Traditional Budgeting

Updated on January 5, 2024
Article byWallstreetmojo Team
Edited byAshish Kumar Srivastav
Reviewed byDheeraj Vaidya, CFA, FRM

What is Traditional Budgeting?

Traditional Budgeting is one of the methods used for the preparation of the budget by the company for the specific period under consideration where the budget of the previous year is considered as the base using which budget of the current year is prepared, i.e., the current year budget is made by making changes in budget of last year.

Traditional budgeting is a method that depends on the same year’s spending to do the budgeting for the current year.

The only benefit of going for this sort of budgeting is simplicity. If a company follows this type of budgeting, it doesn’t need to rethink every item on the list. Instead, they can look at the previous year’s spending and then add/deduct inflation rate, market situation, consumer demand, etc.

Most people and companies prefer this type of budgeting because they can sit with whatever data they have with them, and then they can create a budget quite quickly.

Traditional budgeting is very common since it saves time, and if you can be incremental in your approach, you can quickly figure out how much you may need to spend as a company/individual. If you go back and think about how you budget your expenses, you will see that the general tendency is to look backward and see how you have spent your money.

Most people look back and take the previous year as a base for setting a budget for their spending/income. While making the budget, they consider a few factors that may affect their spending or income. These factors can be controllable or sometimes uncontrollable.

Traditional Budgeting

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  • Chances of human errors are higher: Since it is all about looking at many spreadsheets, it’s natural to err and make mistakes. As a result, sometimes, mistakes become too costly for businesses.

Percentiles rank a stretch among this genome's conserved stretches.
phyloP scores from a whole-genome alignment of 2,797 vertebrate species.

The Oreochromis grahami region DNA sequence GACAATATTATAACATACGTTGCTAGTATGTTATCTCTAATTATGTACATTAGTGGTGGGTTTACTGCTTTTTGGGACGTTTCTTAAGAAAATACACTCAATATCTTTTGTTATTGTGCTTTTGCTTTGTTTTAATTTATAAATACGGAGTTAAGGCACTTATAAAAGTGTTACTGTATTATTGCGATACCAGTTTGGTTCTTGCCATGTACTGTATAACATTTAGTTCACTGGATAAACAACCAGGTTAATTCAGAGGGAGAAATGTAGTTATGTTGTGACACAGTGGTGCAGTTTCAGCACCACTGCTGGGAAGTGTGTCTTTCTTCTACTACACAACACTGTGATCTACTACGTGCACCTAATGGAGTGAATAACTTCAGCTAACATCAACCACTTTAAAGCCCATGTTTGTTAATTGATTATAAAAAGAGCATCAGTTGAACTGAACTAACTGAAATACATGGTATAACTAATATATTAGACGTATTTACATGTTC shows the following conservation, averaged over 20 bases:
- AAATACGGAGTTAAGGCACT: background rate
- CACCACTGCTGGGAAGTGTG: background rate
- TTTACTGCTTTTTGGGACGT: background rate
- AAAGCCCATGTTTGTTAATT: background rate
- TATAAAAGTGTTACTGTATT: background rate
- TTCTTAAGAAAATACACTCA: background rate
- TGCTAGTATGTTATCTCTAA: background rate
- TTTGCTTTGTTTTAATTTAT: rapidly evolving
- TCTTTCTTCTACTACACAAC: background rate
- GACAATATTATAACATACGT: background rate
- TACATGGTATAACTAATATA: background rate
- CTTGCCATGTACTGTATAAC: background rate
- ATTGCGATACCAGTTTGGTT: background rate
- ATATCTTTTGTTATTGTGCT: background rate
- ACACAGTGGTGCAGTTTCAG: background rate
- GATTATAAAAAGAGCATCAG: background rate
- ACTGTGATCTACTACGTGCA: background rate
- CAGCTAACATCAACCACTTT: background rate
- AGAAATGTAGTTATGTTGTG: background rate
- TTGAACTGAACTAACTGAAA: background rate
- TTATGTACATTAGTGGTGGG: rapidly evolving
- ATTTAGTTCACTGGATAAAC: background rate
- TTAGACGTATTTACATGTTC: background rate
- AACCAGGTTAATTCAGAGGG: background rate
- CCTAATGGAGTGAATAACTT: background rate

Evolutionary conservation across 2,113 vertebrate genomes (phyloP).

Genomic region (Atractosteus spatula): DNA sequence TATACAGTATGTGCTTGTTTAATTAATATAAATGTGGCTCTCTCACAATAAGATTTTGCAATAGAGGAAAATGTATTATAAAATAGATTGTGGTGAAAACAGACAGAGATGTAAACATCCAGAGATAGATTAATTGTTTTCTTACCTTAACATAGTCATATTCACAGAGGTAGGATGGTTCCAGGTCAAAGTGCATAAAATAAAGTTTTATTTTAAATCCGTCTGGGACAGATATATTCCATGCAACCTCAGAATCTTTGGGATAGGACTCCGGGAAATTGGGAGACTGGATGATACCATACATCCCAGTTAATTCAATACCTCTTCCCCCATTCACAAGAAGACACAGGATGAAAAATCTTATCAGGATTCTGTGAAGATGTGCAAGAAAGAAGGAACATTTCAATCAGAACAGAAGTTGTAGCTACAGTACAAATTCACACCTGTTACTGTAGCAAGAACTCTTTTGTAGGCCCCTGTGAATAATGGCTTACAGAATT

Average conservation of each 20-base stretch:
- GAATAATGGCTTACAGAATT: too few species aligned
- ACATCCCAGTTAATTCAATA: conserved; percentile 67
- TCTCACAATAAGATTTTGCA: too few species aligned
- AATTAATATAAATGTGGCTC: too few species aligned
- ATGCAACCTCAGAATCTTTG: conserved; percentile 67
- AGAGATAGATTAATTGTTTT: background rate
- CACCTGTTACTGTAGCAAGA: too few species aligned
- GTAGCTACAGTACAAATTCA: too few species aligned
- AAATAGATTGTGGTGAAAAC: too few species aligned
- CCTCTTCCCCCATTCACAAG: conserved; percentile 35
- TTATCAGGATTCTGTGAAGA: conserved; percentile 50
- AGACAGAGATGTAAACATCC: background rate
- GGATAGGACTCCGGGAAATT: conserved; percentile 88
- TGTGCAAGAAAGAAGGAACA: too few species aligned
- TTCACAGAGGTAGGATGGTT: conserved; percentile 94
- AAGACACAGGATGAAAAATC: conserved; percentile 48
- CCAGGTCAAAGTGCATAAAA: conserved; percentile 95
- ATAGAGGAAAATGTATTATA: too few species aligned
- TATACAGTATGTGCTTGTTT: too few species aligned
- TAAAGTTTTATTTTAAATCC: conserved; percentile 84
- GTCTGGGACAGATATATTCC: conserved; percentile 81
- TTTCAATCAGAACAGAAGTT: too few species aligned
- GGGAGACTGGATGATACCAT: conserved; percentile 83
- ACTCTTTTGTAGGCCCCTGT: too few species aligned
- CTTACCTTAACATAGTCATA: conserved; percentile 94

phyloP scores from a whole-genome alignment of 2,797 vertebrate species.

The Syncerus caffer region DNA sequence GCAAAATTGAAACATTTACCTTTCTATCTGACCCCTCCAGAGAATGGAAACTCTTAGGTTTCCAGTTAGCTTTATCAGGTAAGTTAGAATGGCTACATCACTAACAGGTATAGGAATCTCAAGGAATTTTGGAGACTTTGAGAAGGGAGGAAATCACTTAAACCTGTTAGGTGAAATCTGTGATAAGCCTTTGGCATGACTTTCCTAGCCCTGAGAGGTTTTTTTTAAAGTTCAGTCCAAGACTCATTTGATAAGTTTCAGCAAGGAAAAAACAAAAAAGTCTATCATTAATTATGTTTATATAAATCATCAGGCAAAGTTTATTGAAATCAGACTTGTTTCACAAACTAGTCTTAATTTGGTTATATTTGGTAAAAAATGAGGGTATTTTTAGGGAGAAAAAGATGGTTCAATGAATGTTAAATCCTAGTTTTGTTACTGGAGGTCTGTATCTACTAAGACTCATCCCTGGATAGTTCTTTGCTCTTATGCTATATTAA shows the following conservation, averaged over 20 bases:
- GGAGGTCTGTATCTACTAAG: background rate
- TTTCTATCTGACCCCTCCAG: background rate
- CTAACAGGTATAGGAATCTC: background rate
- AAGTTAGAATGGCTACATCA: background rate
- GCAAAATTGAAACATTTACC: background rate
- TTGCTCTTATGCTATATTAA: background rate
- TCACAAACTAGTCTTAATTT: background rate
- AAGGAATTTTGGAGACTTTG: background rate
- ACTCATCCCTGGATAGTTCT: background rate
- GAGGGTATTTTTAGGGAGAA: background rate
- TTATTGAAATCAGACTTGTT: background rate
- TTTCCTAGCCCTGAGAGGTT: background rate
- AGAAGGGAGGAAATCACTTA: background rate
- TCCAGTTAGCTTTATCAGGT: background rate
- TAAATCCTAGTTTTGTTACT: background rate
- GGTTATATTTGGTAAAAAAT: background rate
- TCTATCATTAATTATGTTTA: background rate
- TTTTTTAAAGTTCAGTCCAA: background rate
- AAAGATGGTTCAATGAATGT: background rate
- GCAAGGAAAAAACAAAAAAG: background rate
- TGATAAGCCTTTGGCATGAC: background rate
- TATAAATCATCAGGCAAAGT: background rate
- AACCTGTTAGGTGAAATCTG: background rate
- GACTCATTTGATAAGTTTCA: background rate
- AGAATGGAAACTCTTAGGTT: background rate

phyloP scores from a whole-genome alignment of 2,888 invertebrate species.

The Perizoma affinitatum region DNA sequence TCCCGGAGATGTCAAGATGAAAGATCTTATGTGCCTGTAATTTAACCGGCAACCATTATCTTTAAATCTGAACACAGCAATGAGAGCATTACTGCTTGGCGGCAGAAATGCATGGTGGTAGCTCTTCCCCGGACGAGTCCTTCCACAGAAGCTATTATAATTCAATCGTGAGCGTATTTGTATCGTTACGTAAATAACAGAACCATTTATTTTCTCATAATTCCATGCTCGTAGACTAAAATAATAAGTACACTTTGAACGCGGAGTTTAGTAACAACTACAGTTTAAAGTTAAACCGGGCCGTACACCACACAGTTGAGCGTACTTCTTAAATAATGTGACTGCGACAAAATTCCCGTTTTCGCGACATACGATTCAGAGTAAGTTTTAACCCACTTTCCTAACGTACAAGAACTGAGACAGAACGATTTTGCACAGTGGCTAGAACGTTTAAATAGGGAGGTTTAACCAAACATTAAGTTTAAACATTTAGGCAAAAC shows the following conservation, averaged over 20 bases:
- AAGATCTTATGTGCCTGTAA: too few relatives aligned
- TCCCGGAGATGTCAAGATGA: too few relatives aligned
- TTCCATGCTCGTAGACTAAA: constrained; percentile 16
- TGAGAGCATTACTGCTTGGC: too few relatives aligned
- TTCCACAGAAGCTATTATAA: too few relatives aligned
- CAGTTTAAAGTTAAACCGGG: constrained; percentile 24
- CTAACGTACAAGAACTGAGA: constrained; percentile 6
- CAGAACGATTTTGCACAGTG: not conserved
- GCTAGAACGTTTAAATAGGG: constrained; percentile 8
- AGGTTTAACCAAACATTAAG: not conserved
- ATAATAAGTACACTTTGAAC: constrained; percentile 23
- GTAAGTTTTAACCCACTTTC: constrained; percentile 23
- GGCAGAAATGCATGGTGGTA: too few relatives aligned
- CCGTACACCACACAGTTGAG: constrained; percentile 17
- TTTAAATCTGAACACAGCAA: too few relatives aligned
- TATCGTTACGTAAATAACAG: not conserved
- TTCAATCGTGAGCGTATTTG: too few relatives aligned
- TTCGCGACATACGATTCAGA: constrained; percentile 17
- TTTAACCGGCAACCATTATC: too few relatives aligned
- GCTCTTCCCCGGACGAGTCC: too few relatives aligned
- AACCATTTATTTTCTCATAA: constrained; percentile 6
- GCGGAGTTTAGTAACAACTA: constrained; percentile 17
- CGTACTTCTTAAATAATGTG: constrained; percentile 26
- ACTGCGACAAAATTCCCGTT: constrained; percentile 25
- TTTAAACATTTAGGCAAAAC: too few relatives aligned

• Time-consuming: In traditional budgeting, managers depend on a lot of spreadsheets. As a result, it takes a lot of time to sort things out, to compare the previous year’s spending with the expected expenditure by adding inflation and other factors.
  • It doesn’t encourage expected behaviors: If a company wants to promote innovative and loyal behaviors, it should put more budget into those departments where the employees regularly innovate and think of organizational goals first. But in this budgeting, the expected behaviors can’t be encouraged as it depends on the previous year’s spending.
  • No alignment between spending and strategy: Every year’s strategy is different since every year, every organization wants to reach higher. With a similar spending scenario, it would be impossible for an organization to be a strategist for year-to-year profits and development.
  • Inaccurate predictions: Since it takes the preceding year’s data points as base points, the budget predictions for next year can’t reach accuracy. How can one year be just like the previous year? Without proper thinking and the right approach, ensuring accuracy is almost impossible. It’s always wise to revisit the factors, look at the strategic plans for the future, and then go ahead and budget the spending for the next year.

Does traditional budgeting work?

The short answer is – not ideally. Zero-based budgeting can be way superior to traditional budgeting since you can think about the next year with a blank slate. But yes, if you are a small firm and don’t have many overheads to include in your budget, then you may choose traditional budgeting.

So given a choice between traditional and zero-based budgeting, any firm, regardless of the revenue size, should go for zero-based budgeting without a tinge of doubt. The only exception is the firm, which has issues with centralized processes and adapting to change.

This article has been a guide to traditional budgeting and its advantages and disadvantages. Do we also answer whether traditional budgeting works? Also, you may have a look at these articles below to learn more about budgeting –

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